Take the 2-minute tour ×
Server Fault is a question and answer site for professional system and network administrators. It's 100% free, no registration required.

A PCI compliance scan, on a CentOS LAMP server fails with this message. The server header and ServerSignature don't expose the Apache version.

Apache httpOnly Cookie Information Disclosure CVE-2012-0053

Can this be resolved by simply specifying a custom ErrorDocument for the 400 Bad Request response? How is the scanner determining this vulnerability, is it invoking a bad request then looking to see if it's the default Apache 400 response?

share|improve this question
add comment

4 Answers

up vote 1 down vote accepted

This page suggests that it is mitigated by supplying a custom ErrorDocument and that it is resolved in Apache 2.2.22.

Your best bet for verifying this is to make your own ErrorDocument or upgrade Apache and run the scan again.

share|improve this answer
    
I have set an ErrorDocument 400, is there any way to invoke a bad request to verify my custom doc is returned? –  ServerBloke Mar 30 '12 at 10:18
add comment

Just struggled with a similar issue. I think many people will start searching for Apache 2.2.22 these days, due to the new PCI requirement.

In my case it turns out upgrading to 2.2.3-63 would fix CVE-2012-0053. Check out: http://rpmfind.net/linux/RPM/centos/updates/5.8/i386/RPMS/mod_ssl-2.2.3-63.el5.centos.1.i386.html

So you might not need to upgrade 2.2.22.

Once you upgrade to 2.2.3-63 or later, you should receive your approval, if you do not receive the approval in your first submission, ask for a manual consideration on this particular issue and refer them to the patch you applied.

Here is a good question which is pretty similar: How to upgrade Apache from 2.2.3 to 2.2.21 Check out the answers there.

share|improve this answer
    
thanks for the info. I ended up doing a full Apache upgrade to 2.2.22. I could not resolve the problem using a custom ErrorDocument because it turns out Apache will not serve a custom 400 doc for requests that are largely malformed (PCI scanner was sending a huge oversized cookie to invoke the 400). –  ServerBloke Apr 5 '12 at 16:43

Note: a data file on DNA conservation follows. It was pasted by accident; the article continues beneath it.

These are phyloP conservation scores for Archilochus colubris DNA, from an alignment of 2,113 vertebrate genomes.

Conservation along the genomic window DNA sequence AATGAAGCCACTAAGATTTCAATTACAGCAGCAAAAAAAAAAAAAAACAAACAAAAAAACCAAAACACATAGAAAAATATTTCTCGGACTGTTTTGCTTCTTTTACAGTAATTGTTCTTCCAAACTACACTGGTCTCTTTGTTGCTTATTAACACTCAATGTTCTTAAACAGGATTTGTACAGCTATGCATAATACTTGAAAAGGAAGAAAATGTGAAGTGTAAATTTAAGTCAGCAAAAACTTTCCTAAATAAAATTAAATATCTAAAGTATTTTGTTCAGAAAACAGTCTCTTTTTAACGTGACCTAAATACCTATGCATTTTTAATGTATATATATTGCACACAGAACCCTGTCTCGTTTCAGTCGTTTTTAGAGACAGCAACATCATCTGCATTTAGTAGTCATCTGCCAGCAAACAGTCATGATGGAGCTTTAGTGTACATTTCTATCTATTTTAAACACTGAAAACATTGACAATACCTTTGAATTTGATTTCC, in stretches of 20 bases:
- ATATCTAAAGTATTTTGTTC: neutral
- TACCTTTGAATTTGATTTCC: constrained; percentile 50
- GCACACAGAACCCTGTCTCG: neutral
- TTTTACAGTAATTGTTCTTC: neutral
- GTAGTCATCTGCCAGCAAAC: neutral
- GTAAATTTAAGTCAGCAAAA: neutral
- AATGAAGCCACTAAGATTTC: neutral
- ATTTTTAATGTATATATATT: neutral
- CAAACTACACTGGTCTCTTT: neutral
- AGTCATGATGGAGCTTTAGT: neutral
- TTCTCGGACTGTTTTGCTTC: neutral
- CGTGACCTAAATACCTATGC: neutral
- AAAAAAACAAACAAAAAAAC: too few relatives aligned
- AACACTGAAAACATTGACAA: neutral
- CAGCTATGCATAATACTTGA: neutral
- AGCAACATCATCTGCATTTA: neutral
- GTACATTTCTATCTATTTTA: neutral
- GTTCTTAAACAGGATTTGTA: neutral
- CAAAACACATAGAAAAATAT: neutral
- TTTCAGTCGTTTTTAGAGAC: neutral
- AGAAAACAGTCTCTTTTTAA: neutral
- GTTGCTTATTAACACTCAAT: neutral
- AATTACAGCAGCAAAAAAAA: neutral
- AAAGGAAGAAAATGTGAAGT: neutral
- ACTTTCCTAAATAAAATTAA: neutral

That's good too. Just to let the other readers of this question know: We received our PCI confirmation today. 2.2.3-63 was approved without any issues. –  Haluk Apr 5 '12 at 18:33
add comment

Guys it is not true that the only way to fix this is by upgrading. All you need to do is ErrorDocument 400 "some message here"

Good Luck.

share|improve this answer
    
I have tested this with Apache 2.2.2. Setting ErrorDocument 400 "Bad request" solves this issue and we were able to pass the PCI scan. Upgrading to 2.4.x is still better solution due to some big fixes to Apache in 2.4.x. –  Sunil Karkera Sep 5 '12 at 0:05
add comment

No, it is a moderate flaw in apache core itself. When getting malformed or long request apache exposes certain information about its version and operating system. This information hypothetically can be used by culprits to craft an attack on your server using any other know or unknown vulnerabilities in your operation system and server software. By itself it is not doing anything harmful, only telling curious minds little bit more than usually they should know. It can be resolved only by upgrading apache to version 2.2.22.

share|improve this answer
    
I appreciate findind the Apache version is key info for an attacker. Is there any info to say it's still vulnerable even with a custom 400 response? Your link seems to suggest the vuln only exists with the default Apache 400 document. –  ServerBloke Mar 30 '12 at 10:21
    
Yes, it was reported that custom ErrorDocument 400 solves the issue. You can try to rerun the test and find out if it is true =) –  Dada Mar 30 '12 at 10:33
    
Turns out a custom 400 ErrorDocument doesn't solve this because Apache won't serve a custom 400 doc for largely malformed requests, such as huge cookies. –  ServerBloke Apr 5 '12 at 16:44
add comment

Your Answer

 
discard

By posting your answer, you agree to the privacy policy and terms of service.

Not the answer you're looking for? Browse other questions tagged or ask your own question.